ECONOMY OF RAJASTHAN
Rajasthan is one of the least densely populated states in India. It is also one of the poorest states with low per capita income and low literacy rate especially in women. Rajasthan's gross state domestic product for 2004 is estimated at $33 billion in current prices. Unemployment and Poverty is widespread, state count among BIMARU (Sick) states. Rajasthan is promoting Cultural & Heritage Tourism, at this time this service sector holds maximum potential for employment and revenue earning. Many of the old Palaces and Havalies have been converted into hotels. With hitting of oil in Thar Desert, industrialisation of desert part will be rapid. The state’s economy largely depends on agriculture, industries, natural resources and tourism.
Agriculture in Rajasthan
Rajasthan's economy is primarily agricultural and pastoral. Rajasthan’s western region is filled with desert lands and the environment here is semi-arid. But the eastern part of the state has many rivers and there is more rain; hence suitable for farming. In past days, agriculture was a risky affair for the people and they used to farm animals for milk. Now the state has been benefited by the “White Revolution” to great extent.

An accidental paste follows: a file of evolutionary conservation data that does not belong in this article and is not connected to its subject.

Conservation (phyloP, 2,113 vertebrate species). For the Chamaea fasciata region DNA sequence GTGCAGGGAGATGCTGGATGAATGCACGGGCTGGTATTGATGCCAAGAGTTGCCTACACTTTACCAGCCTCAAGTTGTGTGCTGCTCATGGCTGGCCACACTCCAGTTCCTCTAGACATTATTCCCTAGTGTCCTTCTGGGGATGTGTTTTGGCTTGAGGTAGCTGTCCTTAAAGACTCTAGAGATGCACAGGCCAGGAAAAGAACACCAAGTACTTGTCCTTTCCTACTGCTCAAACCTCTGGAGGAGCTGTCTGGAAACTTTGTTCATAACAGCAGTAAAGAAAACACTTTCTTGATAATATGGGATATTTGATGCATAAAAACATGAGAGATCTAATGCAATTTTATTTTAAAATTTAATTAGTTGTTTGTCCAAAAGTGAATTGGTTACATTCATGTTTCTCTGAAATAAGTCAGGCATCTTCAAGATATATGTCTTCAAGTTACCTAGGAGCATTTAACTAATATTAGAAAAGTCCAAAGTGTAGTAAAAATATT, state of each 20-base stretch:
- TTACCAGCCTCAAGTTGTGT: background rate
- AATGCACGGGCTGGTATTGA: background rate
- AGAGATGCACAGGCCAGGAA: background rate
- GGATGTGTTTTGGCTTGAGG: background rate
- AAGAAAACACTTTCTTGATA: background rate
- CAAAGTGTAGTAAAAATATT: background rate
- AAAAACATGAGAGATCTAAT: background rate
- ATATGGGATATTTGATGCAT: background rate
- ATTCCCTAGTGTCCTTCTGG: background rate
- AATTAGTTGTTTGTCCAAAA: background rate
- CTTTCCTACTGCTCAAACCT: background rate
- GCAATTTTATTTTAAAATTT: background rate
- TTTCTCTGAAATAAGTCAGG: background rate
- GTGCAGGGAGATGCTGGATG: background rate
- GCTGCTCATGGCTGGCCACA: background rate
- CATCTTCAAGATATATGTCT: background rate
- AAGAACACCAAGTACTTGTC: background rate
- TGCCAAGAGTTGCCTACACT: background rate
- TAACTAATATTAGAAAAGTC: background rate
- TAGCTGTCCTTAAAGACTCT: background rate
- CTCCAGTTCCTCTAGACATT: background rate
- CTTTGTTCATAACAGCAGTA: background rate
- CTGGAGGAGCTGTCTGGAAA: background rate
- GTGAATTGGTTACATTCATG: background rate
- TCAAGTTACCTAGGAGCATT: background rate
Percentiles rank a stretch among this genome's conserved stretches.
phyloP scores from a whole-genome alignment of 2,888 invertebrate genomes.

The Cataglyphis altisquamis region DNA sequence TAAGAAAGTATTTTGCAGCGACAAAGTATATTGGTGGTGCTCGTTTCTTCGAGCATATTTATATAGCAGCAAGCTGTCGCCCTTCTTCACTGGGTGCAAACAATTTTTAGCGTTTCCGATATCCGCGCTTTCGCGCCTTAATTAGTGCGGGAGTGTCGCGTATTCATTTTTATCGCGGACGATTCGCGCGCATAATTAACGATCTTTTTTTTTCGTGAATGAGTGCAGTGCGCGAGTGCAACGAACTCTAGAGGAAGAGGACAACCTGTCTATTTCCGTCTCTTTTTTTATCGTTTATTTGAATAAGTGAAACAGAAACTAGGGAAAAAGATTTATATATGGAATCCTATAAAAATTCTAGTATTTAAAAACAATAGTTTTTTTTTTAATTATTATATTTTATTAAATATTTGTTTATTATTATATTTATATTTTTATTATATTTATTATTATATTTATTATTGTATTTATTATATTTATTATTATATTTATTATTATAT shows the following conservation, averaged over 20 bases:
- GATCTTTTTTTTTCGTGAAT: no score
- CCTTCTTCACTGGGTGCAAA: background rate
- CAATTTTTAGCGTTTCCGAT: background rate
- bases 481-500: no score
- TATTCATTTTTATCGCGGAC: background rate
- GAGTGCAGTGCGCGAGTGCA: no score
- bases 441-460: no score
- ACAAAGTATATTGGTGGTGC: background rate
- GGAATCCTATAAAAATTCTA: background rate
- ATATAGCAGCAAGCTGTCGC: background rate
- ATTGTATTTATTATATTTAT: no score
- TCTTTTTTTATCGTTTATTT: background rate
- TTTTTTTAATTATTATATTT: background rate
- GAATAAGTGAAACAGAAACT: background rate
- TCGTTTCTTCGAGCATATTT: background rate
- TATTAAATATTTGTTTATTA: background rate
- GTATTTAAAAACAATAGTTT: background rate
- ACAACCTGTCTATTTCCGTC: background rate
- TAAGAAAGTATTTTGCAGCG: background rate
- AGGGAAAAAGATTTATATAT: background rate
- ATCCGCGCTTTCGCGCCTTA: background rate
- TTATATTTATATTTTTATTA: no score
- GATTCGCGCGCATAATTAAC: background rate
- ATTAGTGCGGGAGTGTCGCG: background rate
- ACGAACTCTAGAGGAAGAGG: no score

Rajasthan is a state where 80% of the people depend on agriculture. The rural economy of Rajasthan are largely depends on farming. The total cultivable area in the state is 257 lakh hectares. The estimated food grain production of Rajasthan is 173 lakh tones. Wheat and barley are cultivated over large areas, as are pulses, sugarcane, and oilseeds. Cotton and tobacco are cash crops in Rajasthan. Rajasthan is among the largest producers of edible oils in India and the second largest producer of oilseeds. Rajasthan is also the biggest wool-producing state in India. There are mainly two crop seasons. The major crops sown during the months of June-July and harvested in Sep-Oct are bajra, Jowar, Pulses, maize and ground nut. Main Rabi crops for which sowing operations start during Oct-Nov and harvested in March-April include wheat, barley, pulses, gram and oil seeds. Among oil seeds, rape and mustard is the most important in Rajasthan. Cultivation of vegetable and citrus fruits in Rajasthan such as orange and malta have also picked up over the last couple of years. Other crops of Rajasthan are red chillies, mustard, cumin seeds, methi and hing. The water for irrigation in Rajasthan comes from wells and tanks. The Indira Gandhi Canal irrigates northwestern Rajasthan. The total irrigation potential of the state is about 48 lakh hectares. Rajasthan buys about half of its power from neighbouring states. The old methods of ploughing in Rajasthan are still continuing by using camels and buffaloes. Nowadays farmers are using tractors for this purpose. The use of chemical fertilizers and pesticides has increased the crop productivity and now Rajasthan is self sufficient in the production of food grains.